AUSTIN, Texas — To Miranda Kerr, founder of skin care brand Kora Organics, good ingredients aren’t just good business. It’s personal.
In fact, for the former Victoria’s Secret model, healthy beauty is a deep-rooted passion dating back to her teen years in Australia. That’s when her mother was diagnosed with cancer in her spleen, an organ that essentially works like the body’s filter, blocking out bad blood cells and letting in the good.
The news kicked the family into gear.
“We really had to have a look at all of the products that we were using — not just what we were eating, but also the products that we were using in our household,” she explained in a fireside chat at SXSW with WWD executive editor of beauty Jenny B. Fine.
They were already leading pretty health-conscious lifestyles, or so they thought. Her grandparents grew organic vegetables and they prepared home-cooked meals together. But the home audit was a revelation. “We were very surprised to see that there were potentially harmful ingredients,” continued Kerr, ”whether it be cleaning products, packaged goods, shampoo or, of course, skincare.”
Fortunately, there were alternatives for most products, but there was one category that stumped her: skin care. It’s the largest organ, she said, and yet she couldn’t find decent skincare replacements that were free from worrying chemicals. So she decided to make her own.
That’s how Kora was born, not as an ambitious brand, but as a way to take care of her skin and that of her family in a healthier way. She put her own money in, lined up a lab and got to work. It wasn’t until later that she thought about turning it into a business.
Her mother urged her to do it. Kora’s Noni Glow Face Oil cleared up her rosacea, allowing her to toss her steroid cream. “She was like, ‘We need to make this available to everyone’, and now we’re in over 30 countries and physical stores, and we ship to over 160 countries,” said Kerr. “But it started with that genuine passion for finding something that I wanted to put on my skin and my family’s skin.”
Naturally, Fine wanted to know more about the ingredients on Kora’s radar. So Kerr ran through a list ranging from the familiar, like turmeric, to the esoteric.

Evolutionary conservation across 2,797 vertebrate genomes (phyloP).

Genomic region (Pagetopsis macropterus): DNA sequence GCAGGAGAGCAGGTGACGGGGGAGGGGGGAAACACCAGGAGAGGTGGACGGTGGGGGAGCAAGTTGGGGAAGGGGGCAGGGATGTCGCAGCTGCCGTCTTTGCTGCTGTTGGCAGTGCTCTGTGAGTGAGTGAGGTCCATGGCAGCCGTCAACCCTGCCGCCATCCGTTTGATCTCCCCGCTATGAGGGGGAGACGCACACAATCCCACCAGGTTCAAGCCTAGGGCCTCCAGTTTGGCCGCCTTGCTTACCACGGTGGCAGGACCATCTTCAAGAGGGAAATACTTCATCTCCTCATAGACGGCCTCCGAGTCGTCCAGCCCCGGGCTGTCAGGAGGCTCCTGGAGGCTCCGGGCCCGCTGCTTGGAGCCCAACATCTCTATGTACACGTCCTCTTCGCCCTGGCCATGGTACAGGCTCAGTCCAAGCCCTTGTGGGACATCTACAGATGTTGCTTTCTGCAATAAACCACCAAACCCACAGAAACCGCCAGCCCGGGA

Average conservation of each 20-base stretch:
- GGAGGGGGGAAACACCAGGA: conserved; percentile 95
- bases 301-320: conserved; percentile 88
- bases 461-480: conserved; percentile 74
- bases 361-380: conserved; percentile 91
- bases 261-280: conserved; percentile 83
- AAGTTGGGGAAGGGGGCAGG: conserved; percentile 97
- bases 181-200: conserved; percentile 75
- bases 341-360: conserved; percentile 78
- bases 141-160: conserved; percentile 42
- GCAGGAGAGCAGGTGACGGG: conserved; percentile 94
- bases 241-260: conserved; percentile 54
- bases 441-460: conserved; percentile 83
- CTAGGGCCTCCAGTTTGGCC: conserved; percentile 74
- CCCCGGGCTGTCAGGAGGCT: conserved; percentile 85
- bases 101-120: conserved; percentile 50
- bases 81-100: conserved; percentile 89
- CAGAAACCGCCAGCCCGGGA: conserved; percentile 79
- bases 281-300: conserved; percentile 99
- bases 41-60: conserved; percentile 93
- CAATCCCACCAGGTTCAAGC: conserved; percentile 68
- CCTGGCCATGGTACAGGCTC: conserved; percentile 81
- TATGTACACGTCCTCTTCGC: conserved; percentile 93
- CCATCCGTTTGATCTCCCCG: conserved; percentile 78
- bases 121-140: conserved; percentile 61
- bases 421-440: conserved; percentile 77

She’s a huge fan of Noni, an odiferous, mango-shaped fruit from Southeast Asia that’s loaded with antioxidants. It’s considered a superfruit by wellness communities and Kora uses it as a key ingredient for several products. Silver ear mushroom is another favorite because it’s a glow-up that plumps and binds moisture to the skin. But one of her most recent obsessions is Kakadu Plum.
The Australian fruit is the richest natural source of vitamin C, Kerr explained, so the company developed it into a powerful serum that carries as much as 12 percent, in a blend that also includes Noni and Acerola Cherry Ferment. She seemed especially proud of this product. After taking the extra steps to have it evaluated, she can (and did) proudly describe it as “the first certified organic vitamin C serum in the world.” It’s also a mainstay in her daily regimen.
“It’s so potent, and it really helps with pigmentation. Every time I was pregnant, I would use it in order to help combat the pigmentation that I would get naturally from pregnancy. So it really kept that at bay and transformed my skin.”
Another that fascinates her is called Bakuchiol, which has been trending lately as a potential natural alternative for retinol. Kora has been working with it, and the resulting product is nearly ready for its debut, so expect the release of some sort of product around the end of March, Kerr said. The mix will include perennial favorite acai, plus alfalfa, which promises to help smooth fine lines and strengthen skin. It’s newer as a beauty ingredient, so it’s not yet widely used.
That will likely change quickly if it works. After all, results are the entire point of beauty, and that’s especially true for skincare. For organic brands, however, it’s a little more complicated. Kerr believes that organic products tend to get a bad rap. Consumers have a misconception that they don’t work well or at all compared to traditionally derived versions. Yet Kora has a number of studies showing the efficacy of its products.
Confusion about terms such as green beauty versus clean beauty doesn’t help.
Kerr was very clear about where Kora belongs: “Clean is a step in the right direction, [but] I think it’s a baby step in the right direction because clean is really unregulated,” she said. “And so I don’t really like to be put in a clean category because I feel like certified organic skin care is so much more than clean. Because when you have a certified organic ingredient, not only do you avoid the use of pesticides on the actual ingredient, then you avoid unnecessary, potentially harmful ingredients in the actual product.”
But it’s not just the absence of “bad stuff” that should define organics. She referenced studies showing that a certified organic ingredient can contain up to 60 percent more antioxidants. “That is why I think our products are getting such incredible results,” she said. “Because you have that potent source of antioxidants, and I really feel that healthy skin is the most beautiful skin.”
At one point, she outlined the steps in her daily regimen, setting off some noise in the auditorium. A lot of pens, phones and laptops kicked into gear, probably to crib tips. Because Kerr’s skin looked flawless.
In that way, the founder herself might be the best evidence that Kora products work. She’s a walking proof point. Then again, it’s hard to know if the glow is because of her products, or the love of family that led her to create them.
Maybe it’s both.